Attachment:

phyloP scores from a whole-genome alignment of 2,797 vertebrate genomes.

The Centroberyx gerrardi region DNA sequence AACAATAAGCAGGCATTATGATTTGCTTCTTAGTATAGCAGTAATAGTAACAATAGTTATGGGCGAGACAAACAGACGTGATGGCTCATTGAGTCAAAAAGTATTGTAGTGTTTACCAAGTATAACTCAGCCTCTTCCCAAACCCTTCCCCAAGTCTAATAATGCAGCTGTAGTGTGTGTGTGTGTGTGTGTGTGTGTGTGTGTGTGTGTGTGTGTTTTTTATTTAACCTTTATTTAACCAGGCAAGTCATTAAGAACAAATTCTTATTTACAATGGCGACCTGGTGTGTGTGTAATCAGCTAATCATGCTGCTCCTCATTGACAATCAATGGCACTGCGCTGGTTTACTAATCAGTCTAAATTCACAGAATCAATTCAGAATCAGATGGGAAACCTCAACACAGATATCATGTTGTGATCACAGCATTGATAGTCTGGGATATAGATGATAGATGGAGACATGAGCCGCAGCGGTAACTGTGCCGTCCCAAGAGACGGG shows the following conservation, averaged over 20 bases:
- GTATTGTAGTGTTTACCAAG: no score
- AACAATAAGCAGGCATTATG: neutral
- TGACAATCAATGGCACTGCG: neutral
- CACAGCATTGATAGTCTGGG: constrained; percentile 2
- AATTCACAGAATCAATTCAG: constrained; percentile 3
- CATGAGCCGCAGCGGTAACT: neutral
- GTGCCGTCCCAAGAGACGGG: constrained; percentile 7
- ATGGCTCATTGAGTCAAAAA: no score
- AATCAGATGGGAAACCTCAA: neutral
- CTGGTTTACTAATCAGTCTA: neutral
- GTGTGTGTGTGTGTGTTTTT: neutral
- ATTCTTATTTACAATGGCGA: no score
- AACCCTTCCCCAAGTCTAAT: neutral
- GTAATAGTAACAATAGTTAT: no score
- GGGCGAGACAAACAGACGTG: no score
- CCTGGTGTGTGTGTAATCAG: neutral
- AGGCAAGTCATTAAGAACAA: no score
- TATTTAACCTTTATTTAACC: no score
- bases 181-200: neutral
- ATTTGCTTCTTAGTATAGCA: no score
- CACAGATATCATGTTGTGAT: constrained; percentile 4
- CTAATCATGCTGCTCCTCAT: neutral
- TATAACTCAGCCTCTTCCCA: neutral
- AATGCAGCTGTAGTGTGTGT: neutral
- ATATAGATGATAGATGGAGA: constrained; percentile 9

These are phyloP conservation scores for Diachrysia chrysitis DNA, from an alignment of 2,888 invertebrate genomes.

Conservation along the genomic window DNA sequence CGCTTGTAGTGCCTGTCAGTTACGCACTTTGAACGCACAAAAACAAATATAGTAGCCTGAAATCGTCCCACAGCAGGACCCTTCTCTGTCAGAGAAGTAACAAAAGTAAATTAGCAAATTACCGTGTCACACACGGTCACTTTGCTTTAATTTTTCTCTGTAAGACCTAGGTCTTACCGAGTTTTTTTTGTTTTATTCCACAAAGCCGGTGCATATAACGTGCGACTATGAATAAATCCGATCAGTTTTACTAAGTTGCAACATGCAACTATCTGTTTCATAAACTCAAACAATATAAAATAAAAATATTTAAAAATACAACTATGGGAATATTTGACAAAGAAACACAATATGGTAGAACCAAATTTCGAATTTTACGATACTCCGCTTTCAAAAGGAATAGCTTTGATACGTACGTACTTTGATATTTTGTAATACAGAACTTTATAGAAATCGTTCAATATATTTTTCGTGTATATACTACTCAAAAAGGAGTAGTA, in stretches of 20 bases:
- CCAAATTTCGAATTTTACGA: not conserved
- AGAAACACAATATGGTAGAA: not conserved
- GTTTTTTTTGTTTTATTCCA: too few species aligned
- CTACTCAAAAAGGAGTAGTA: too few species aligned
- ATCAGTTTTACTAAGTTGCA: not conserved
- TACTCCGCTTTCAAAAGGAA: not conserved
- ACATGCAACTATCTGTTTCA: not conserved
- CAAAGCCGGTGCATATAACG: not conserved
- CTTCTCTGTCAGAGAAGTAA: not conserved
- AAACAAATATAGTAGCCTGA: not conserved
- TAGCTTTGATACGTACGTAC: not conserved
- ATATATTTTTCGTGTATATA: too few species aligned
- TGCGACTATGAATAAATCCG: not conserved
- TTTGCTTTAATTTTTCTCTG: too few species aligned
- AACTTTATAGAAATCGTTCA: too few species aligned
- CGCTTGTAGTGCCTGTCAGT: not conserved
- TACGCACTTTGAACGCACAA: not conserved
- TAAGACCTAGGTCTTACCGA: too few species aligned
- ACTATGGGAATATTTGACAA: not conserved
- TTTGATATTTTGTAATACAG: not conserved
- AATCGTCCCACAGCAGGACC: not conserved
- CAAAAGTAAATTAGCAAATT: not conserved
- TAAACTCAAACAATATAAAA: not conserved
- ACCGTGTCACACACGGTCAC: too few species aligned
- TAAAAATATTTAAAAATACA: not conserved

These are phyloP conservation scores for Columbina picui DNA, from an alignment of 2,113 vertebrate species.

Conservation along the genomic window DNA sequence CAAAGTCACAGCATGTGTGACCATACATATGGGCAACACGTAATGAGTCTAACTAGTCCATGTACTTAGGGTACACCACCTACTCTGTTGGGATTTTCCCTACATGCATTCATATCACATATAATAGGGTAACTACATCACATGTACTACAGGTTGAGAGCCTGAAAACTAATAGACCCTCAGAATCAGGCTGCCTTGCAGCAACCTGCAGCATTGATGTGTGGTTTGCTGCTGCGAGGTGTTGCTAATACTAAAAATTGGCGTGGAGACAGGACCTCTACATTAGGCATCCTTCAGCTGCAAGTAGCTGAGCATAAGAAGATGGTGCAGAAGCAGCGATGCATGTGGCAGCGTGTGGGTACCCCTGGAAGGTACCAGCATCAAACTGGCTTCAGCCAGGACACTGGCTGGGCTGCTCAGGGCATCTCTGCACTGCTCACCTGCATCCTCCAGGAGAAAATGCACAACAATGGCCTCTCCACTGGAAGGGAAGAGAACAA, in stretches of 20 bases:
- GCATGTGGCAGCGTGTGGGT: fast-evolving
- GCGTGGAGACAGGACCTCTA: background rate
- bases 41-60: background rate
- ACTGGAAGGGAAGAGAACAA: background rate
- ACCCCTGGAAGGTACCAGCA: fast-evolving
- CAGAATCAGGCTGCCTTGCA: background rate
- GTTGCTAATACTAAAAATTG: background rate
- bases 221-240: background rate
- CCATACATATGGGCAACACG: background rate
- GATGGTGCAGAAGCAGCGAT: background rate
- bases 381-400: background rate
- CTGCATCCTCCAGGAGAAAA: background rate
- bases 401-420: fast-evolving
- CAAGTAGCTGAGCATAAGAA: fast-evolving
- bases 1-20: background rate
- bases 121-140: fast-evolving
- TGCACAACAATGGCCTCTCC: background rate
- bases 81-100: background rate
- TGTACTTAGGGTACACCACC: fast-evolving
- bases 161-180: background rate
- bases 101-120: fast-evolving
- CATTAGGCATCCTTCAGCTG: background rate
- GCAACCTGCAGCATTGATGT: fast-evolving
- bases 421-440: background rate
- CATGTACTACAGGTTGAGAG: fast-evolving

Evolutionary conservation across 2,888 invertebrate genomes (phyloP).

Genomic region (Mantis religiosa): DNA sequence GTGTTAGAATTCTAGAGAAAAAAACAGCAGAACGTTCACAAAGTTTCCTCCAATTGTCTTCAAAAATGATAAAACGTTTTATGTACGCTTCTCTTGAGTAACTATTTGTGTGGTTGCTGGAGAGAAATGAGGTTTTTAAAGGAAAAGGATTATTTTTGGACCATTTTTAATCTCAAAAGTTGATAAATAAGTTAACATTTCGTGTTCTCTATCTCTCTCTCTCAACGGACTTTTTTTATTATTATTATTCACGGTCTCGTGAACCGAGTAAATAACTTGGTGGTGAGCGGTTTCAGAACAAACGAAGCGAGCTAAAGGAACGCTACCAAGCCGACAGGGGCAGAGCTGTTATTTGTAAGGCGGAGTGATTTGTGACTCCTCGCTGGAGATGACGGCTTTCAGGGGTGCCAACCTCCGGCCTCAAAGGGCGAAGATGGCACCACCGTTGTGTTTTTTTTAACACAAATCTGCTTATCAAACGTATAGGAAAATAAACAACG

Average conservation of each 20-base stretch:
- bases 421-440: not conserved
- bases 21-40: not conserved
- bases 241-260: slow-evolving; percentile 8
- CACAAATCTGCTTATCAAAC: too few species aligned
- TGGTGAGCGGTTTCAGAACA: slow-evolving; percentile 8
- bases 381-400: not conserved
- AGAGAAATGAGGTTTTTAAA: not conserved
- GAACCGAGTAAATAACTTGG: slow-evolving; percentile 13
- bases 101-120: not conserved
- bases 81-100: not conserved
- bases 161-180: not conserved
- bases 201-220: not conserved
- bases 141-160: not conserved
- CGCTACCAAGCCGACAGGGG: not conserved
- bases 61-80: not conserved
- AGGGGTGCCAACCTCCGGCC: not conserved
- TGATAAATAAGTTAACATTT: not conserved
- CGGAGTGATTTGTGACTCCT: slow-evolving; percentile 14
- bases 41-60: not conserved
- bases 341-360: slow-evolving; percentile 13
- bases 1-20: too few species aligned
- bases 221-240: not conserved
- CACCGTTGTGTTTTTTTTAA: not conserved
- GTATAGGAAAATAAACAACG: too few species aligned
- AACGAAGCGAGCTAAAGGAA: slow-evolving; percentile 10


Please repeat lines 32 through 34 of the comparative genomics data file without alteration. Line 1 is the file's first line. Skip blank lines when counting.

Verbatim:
- GTTTTTTTTGTTTTATTCCA: too few species aligned
- CTACTCAAAAAGGAGTAGTA: too few species aligned
- ATCAGTTTTACTAAGTTGCA: not conserved